The Suffering Grape

Once I stepped on a grape, and it gave out a little whine. But never I did I imagine it had suffered.

I was watching a bit of a travel episode on Rick Stevens’ Europe show the other day. It does get a little annoying to see how much fun he’s having sometimes. As I was sweltering in my living room, he was sitting on a chair in a boat on the river, sipping wine, and the lovely breeze was blowing his hair. What a nice gig, I thought! as I wiped the upper lip sweat from face, and tried to get my hair up in a ponytail.

Rick went to a vineyard in the region of Burgundy. Wines in France are not named after the grape from which they are made, but for the particular region from which they come. Each area has a particular blend of soils that produces a unique flavor in the grape. Even a few hundred yards can create a whole different tasting grape.

When Rick remarked on the soil there, and he said, “This doesn’t look like good soil for growing.” I agreed. The soil was light brown, (much like the picture below) and looked nothing like the futile, jet black soil in the midwest bread-basket of the USA, like Iowa, where millions of acres produce abundant crops.

“No,” the vineyard expert said.

She said that the soil has to be bad. The grape has to work very hard to get the good from the soil to become its best, to become sweet, and to become just right for the most amazing and flavorful wine. She said, “The grapes have to suffer!”

It seems to be one of the most incredibly common notions that struggle and suffering is bad, or negative.I know I don’t like it much. Yet, when has anything truly good come to fruition without struggle? Putting someone through suffering is a  wholly different matter, and I stress that we mustn’t ever assume the role of victimizer, to produce good in someone or not. Here, I speak instead about our personal perspective on our own suffering and struggle.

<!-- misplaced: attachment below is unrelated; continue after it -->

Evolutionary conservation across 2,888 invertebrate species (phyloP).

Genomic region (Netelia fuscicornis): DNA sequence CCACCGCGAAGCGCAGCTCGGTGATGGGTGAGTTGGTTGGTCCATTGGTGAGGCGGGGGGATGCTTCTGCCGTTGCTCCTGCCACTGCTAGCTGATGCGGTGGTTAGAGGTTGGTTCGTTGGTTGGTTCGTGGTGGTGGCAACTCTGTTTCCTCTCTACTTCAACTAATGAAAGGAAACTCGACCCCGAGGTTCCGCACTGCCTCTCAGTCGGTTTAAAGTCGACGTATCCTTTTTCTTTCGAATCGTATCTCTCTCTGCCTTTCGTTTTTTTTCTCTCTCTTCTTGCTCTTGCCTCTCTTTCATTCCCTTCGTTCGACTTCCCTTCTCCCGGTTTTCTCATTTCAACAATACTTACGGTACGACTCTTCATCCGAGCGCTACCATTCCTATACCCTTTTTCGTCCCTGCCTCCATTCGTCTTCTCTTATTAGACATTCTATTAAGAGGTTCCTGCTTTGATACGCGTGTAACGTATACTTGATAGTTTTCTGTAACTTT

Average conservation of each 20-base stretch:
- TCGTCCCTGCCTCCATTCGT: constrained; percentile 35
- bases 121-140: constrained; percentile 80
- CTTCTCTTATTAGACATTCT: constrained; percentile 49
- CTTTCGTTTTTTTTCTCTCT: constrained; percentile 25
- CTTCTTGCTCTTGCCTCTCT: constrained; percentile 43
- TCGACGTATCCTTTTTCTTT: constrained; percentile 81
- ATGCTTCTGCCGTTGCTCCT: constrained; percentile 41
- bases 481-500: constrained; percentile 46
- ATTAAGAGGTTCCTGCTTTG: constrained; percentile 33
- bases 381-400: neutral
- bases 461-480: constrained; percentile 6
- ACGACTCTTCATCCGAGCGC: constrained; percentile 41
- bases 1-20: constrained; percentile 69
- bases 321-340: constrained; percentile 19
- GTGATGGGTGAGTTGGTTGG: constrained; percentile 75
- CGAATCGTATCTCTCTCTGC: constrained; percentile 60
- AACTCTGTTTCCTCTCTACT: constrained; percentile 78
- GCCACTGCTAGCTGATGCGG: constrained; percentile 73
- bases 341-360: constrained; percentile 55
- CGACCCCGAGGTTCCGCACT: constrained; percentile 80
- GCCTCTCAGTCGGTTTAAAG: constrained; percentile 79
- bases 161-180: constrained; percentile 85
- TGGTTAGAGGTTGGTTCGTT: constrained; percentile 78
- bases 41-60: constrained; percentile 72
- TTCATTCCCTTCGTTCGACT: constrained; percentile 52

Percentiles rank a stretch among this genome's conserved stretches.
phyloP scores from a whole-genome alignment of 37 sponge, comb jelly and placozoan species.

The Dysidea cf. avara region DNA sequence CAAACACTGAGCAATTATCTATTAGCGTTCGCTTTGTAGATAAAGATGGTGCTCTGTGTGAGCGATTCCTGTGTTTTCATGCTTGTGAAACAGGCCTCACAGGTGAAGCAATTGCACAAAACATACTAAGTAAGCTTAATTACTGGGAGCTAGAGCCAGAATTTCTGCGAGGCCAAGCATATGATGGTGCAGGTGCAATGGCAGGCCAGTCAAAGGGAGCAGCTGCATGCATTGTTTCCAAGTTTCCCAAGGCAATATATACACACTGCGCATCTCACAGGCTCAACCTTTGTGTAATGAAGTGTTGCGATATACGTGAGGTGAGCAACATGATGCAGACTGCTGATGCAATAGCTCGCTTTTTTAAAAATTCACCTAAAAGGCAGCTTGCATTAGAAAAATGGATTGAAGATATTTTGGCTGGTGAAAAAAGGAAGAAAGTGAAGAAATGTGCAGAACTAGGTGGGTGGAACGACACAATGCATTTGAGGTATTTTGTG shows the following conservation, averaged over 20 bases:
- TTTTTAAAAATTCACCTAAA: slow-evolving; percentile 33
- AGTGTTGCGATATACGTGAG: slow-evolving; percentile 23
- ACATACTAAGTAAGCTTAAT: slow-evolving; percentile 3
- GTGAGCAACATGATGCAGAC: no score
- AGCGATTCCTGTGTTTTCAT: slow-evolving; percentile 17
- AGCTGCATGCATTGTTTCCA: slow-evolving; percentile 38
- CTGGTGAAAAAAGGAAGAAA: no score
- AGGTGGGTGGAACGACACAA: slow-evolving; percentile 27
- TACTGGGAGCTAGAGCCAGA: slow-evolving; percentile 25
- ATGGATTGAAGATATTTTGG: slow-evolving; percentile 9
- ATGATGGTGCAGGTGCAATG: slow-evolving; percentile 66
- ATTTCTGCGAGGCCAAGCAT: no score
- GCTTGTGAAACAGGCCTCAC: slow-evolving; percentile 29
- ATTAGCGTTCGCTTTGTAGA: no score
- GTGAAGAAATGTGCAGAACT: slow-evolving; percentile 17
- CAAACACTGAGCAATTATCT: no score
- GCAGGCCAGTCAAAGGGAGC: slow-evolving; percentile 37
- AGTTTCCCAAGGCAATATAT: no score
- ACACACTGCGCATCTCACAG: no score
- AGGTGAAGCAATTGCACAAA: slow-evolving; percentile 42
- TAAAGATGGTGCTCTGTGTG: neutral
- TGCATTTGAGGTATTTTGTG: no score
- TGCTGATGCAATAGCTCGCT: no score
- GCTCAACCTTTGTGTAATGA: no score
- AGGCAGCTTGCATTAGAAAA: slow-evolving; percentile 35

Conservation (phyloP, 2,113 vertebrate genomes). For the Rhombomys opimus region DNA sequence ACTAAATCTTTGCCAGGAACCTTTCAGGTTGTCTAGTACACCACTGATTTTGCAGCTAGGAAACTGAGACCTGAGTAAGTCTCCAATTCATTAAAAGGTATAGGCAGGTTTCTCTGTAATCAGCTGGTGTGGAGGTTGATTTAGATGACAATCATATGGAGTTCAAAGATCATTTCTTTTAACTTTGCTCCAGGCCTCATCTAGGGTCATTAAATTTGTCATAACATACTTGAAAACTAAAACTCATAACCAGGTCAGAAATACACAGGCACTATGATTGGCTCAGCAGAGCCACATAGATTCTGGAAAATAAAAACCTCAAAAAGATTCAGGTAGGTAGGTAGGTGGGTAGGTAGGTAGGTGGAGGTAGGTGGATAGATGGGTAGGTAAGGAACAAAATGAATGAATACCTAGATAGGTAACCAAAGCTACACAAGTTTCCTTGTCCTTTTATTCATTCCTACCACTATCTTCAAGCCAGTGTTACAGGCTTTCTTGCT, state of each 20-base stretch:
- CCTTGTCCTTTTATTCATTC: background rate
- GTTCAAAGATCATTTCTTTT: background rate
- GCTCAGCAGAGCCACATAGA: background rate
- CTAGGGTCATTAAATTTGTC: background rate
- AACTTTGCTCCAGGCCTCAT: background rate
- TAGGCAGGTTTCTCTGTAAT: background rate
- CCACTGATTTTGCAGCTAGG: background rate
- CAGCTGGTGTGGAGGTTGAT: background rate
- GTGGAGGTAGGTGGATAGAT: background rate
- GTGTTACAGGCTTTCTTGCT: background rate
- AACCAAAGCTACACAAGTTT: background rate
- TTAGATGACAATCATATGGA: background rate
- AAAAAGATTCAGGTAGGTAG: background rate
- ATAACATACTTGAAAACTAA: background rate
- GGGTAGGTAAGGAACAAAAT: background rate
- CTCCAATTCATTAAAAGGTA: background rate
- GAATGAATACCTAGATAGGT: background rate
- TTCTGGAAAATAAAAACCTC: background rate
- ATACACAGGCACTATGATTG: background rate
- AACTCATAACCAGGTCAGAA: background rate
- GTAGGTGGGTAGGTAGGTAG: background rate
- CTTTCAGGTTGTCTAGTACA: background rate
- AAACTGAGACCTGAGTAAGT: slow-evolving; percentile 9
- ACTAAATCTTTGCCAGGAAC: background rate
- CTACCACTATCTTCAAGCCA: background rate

It’s easy to think, “Oh no ,something is totally wrong!” when we suffer, or that good isn’t being created in or around us, somehow, in the midst of it all. Some suffering is unavoidable, like sickness, or accidents. In those times, maybe we can remember the suffering grape who can never be a fine vintage without being planted in poor, harsh,ill-suited soil. It works hard to find the nutrients it needs, but alas, it does find the goodness to be healthy, and sweet. All this time I thought the only grapes that suffered were just the raisins!

Are you suffering? Take encouragement in this story. Leave a comment if you’d like.

The picture below is under a Creative Commons license from photographer “focalplane” at Flickr (image). Note the photograph’s interesting information from the artist below. 

French grapes

Photographer’s notes:

Within the Coteaux de Languedoc Cru “La Clape” near Fleury. 
Geologically this is an interesting area with soils derived from both volcanics and limestones, so the terroir, also influenced by proximity to the sea, makes for interesting wines, both red and white.
These photos were taken on the road between Fleury and the coast.

4 responses to “The Suffering Grape

  1. Lisa,

    You are so right! For a vine to produce grapes that are the most flavorful, it must struggle a little. Conditions too severe for other crops–too hot and too dry–force the vine to send it’s roots deep into the earth for sustenance. Too much water, and the grapes are big and beautiful, but their flavor is diluted and will produce poor quality wine.
    An excellent picture of the fruit of struggle in the Christian’s life as well as the deceptive outward appearances of fruit born of ease. We all get squeezed at some point. With God as the Vintner, the fruit of our lives will be sweet and flavorful.

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